Catholic Social Teachings and the Virtue of Mercy: Living the Social Dimension of Christian Discipleship

Authored by Dr. Donald Asci in Issue #6.3 of The Catechetical Review

Last year while preparing to speak at a diocesan event on Catholic Social Teachings (henceforth CST) I came across a link on the USCCB website that offered a series of quotes from Pope Francis on the CST. Thinking I might find a pithy quote to use in my address, I opened the file only to find that it contained an overwhelming 378 pages of statements from our Holy Father on various aspects of the CST. Following in the footsteps of Pope Benedict XVI, Pope St. John Paul II, and the other Popes of the modern period, Pope Francis has tirelessly devoted himself to proclaiming the CST.[1] When I look at the staggering amount of energy and ink that our recent Popes have spent proclaiming the CST, I am struck not only by the importance that they give to the CST but also by the way they locate the CST at the center of authentic Christian discipleship.

In this article, I recall some of the basic truths of the CST and explore their intersection with Christian discipleship in order clarify how these teachings should shape the life of every believer through the virtue of mercy. Viewing the CST in this way enables us to see how the CST can serve as a measuring stick for faithful discipleship by emphasizing specific truths that challenge us and guide us in our attempts to concretely imitate Jesus in our love for neighbor.

Dispelling Some Myths

Before exploring the central components of the CST and how they relate to our Christian discipleship, it could be helpful to dispel some common myths about the CST that can hinder people from adequately prioritizing and properly implementing the CST in their daily lives.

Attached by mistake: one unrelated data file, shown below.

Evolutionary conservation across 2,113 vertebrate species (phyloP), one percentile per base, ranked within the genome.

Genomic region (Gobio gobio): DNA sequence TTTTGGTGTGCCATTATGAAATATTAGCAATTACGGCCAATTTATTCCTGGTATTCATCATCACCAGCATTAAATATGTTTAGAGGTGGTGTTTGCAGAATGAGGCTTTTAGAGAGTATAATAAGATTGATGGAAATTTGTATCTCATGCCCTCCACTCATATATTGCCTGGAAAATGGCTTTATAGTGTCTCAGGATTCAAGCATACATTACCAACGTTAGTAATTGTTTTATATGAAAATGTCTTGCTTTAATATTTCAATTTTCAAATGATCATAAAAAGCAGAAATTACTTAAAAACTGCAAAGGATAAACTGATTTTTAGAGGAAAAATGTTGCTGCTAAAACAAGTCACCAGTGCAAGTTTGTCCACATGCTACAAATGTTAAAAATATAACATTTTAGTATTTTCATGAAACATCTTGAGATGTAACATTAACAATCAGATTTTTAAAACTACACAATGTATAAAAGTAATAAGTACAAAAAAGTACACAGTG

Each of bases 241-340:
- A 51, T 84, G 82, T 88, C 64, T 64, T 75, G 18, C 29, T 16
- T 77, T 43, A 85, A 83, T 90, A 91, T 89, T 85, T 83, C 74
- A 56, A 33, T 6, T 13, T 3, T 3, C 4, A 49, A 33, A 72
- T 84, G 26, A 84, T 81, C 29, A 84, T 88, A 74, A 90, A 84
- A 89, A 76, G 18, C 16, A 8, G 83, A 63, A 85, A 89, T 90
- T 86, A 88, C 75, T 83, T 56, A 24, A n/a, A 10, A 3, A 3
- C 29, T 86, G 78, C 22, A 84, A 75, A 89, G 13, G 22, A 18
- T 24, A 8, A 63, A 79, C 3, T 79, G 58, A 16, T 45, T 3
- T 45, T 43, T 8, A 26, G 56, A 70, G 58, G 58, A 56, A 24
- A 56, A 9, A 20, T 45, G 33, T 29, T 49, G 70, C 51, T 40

The CST are not the Church meddling in worldly affairs nor claiming authority over the political domain. The CST never lose sight of the proper distinction between Church and state and the respect that each sphere is owed by the other. Likewise, the CST never amount to the Church telling Catholics to vote for specific politicians or usurping the genuine citizenship of each Catholic.

The CST are not the Church acting like a know-it-all by claiming a competency in secular areas (such as economics, politics, or medicine) that are beyond the scope of the Gospel. In turn, the CST do not seek to offer concrete solutions to complex technical questions or practical problems in various human endeavors.

The CST are not peripheral teachings that align with certain political parties or other groups of people that embrace socialism and various ideologies. Dedicating oneself to these teachings never amounts to aligning oneself with a specific political party or secular ideology. Likewise, these teachings are not merely for a certain type of person, the so-called activist who feels compelled to right the wrongs of this world.

The CST do not make sense only for those people who have a certain lifestyle or advanced knowledge of political and economic theories. You do not have to be a hipster or like granola to make the CST central in your life. You do not have to be professor of political philosophy in a tweed jacket or smoke a pipe to preach and practice the CST.

The CST are not a mountain of Magisterial documents devised to confront the political and economic issues created by the shortcomings of modernity. While the problems of modernity may accentuate the value of the CST, there are no historical limitations or cultural parameters to the origins and importance of the CST.

Contrary to these myths, the CST embody how the Church offers itself as an expert in humanity and as a guardian of the Gospel call to love our neighbor. The CST demonstrate the universal value of the Gospel by showing its intersection with every sphere of human life. At the same time, the CST are decisive for every Christian disciple who hears the great command to love our neighbor as Christ has loved us. They can provide us with the keys to understanding some central aspects of Christian discipleship by fostering the virtue of mercy in our social lives.

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This article is from The Catechetical Review (Online Edition ISSN 2379-6324) and may be copied for catechetical purposes only. It may not be reprinted in another published work without the permission of The Catechetical Review by contacting editor@catechetics.com

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